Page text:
Synopses & Reviews
West German filmmakers have tried repeatedly over the past half-century to come to terms with Germany's stigmatized history. How can Hitler and the Holocaust, how can the complicity and shame of the average German be narrated and visualized? How can Auschwitz be reconstructed? Anton Kaes argues that a major shift in German attitudes occurred in the mid-1970s a shift best illustrated in films of the New German Cinema, which have focused less on guilt and atonement than on personal memory and yearning for a national identity.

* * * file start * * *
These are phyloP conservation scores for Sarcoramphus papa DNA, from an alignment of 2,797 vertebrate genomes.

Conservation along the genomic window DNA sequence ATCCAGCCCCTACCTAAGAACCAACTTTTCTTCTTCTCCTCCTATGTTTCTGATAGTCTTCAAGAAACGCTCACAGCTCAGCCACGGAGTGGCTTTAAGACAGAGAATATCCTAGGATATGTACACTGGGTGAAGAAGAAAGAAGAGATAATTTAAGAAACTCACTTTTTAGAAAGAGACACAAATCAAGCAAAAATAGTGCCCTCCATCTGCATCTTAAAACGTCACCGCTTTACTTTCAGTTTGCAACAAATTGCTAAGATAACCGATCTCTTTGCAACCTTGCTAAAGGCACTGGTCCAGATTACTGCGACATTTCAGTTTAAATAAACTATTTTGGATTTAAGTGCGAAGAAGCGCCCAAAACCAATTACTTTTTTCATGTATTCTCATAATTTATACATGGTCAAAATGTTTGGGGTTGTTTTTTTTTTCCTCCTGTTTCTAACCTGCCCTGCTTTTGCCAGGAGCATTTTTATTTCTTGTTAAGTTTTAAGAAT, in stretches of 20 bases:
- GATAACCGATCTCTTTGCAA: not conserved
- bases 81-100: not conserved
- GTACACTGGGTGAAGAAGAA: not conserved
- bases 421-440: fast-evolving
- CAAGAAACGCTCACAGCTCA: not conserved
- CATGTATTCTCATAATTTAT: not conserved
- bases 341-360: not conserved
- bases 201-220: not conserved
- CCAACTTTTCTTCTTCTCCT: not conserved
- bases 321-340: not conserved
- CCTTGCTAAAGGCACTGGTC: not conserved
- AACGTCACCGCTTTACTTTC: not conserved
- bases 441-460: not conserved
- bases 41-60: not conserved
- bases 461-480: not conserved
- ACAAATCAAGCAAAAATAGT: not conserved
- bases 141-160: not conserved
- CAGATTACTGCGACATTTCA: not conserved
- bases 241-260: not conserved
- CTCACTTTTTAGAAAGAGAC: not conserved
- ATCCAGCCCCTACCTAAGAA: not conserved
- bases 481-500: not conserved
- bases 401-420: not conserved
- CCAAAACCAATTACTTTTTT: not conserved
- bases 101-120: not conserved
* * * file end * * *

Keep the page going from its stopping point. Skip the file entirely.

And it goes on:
About the Author
Anton Kaes is Chancellor Professor of German and Film Studies at the University of California at Berkeley.